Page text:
In 2013, the Nicaraguan president, Daniel Ortega and Wang Jing, a relatively unknown Chinese businessman made headlines when they announced that Nicaragua was going to build an inter-oceanic passage to compete with the Panama canal.
The initial cost for the inter-oceanic passage was estimated to be 40 billion dollars, more than three times the gross domestic product of Nicaragua making the channel more than three times the length of the Panama Canal. The Grand Canal appeared to provide a win-win scenario, as Nicaragua would be receiving a much-needed boost to their economy and China would no longer be dependent on the western controlled Panama canal. Skeptics of the canal, however, pointed to Nicaragua’s recognition of Taiwan as a sign that the Chinese government did not support the Grand Canal.
Jing’s company, the HKND group, agreed to build the Grand Canal in exchange for the sole rights to operate manage it for fifty years after that, with the possibility of another fifty-year extension after the waterway was operational. After the inauguration, China announced that they wouldn’t invest in the project, leaving many to wonder from where the additional required capital would stem.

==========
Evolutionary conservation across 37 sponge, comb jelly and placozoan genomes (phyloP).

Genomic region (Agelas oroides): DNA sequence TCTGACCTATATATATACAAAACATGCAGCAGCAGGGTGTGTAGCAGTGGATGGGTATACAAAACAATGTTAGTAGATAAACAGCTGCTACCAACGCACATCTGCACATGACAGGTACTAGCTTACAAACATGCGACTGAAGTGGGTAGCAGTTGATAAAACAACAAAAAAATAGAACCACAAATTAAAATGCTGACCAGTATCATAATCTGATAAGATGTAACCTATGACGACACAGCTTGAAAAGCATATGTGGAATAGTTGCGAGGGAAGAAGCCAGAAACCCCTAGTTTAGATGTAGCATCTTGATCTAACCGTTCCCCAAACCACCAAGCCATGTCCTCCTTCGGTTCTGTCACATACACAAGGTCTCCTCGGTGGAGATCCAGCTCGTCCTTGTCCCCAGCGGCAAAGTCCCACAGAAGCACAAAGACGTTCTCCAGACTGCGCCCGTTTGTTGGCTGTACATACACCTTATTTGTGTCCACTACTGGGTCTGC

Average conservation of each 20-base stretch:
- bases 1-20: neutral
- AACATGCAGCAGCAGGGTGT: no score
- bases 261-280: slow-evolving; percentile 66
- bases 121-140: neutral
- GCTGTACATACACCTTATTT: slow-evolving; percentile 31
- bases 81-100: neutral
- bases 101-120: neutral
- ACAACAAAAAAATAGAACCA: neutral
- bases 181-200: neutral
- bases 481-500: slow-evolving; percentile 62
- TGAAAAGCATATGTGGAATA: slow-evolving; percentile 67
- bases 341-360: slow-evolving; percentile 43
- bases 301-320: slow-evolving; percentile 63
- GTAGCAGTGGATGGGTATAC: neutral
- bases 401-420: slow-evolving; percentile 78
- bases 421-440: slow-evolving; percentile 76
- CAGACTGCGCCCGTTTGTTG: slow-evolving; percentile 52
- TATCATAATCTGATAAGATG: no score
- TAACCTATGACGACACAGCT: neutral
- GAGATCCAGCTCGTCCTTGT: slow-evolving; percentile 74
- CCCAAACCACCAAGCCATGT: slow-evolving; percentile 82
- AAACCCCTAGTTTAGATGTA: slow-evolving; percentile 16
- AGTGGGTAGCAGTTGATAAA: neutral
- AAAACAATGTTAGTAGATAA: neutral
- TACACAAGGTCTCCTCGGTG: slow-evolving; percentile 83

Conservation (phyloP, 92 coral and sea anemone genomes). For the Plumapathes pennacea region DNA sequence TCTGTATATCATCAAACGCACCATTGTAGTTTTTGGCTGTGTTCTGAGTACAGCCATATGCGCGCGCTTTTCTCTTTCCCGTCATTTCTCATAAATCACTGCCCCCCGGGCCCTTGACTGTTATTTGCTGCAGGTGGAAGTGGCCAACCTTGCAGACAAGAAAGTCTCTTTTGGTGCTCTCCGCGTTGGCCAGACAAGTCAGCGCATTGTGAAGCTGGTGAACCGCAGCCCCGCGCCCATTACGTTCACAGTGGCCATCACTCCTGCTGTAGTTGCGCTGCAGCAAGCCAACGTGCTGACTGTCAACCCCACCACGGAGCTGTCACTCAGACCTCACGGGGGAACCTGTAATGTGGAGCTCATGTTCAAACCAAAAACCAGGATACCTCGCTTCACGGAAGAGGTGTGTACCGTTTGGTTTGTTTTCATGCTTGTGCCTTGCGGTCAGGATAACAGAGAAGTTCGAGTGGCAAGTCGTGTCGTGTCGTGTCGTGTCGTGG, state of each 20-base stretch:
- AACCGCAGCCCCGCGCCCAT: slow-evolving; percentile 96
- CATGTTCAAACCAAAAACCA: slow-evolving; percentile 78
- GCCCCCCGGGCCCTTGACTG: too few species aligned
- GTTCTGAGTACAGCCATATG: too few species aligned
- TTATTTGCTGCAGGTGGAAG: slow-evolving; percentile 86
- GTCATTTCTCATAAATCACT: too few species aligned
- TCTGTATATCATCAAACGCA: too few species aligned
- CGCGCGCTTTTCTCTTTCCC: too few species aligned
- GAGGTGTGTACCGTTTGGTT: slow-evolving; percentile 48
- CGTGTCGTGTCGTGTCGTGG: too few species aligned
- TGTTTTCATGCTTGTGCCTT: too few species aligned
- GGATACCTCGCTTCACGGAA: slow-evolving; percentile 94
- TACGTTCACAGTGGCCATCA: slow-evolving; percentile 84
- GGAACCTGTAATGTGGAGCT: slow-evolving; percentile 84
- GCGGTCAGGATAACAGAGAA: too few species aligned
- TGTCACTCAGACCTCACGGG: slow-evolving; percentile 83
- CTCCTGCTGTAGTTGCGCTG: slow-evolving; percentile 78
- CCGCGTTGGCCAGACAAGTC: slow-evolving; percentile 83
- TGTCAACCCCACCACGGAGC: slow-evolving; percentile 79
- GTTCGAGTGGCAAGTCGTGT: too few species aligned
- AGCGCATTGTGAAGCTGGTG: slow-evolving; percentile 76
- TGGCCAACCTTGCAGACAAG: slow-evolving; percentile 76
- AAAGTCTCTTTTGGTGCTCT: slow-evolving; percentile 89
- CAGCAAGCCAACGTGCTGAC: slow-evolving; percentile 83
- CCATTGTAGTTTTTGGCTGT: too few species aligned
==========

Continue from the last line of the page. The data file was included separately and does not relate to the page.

Where is the passage now? To date, the only visible progress is the widening of one road, less than five miles in length. The widening was performed to accommodate moving larger pieces of the channel’s infrastructure. Why has there been no progress? First, Wang Jing lost an estimated 85% of his fortune in the 2015 Chinese stock market crash, plummeting his fortune from $10.2 billion to $1.1 billion. Alternatively, HKND group has pointed to ecological and archaeological concerns as reasons for the delay. Still, others think that the plan to build the canal was a rouse designed to get the transportation concessions associated with the build. What does the future hold for the Grand Canal? We will have to wait and see.
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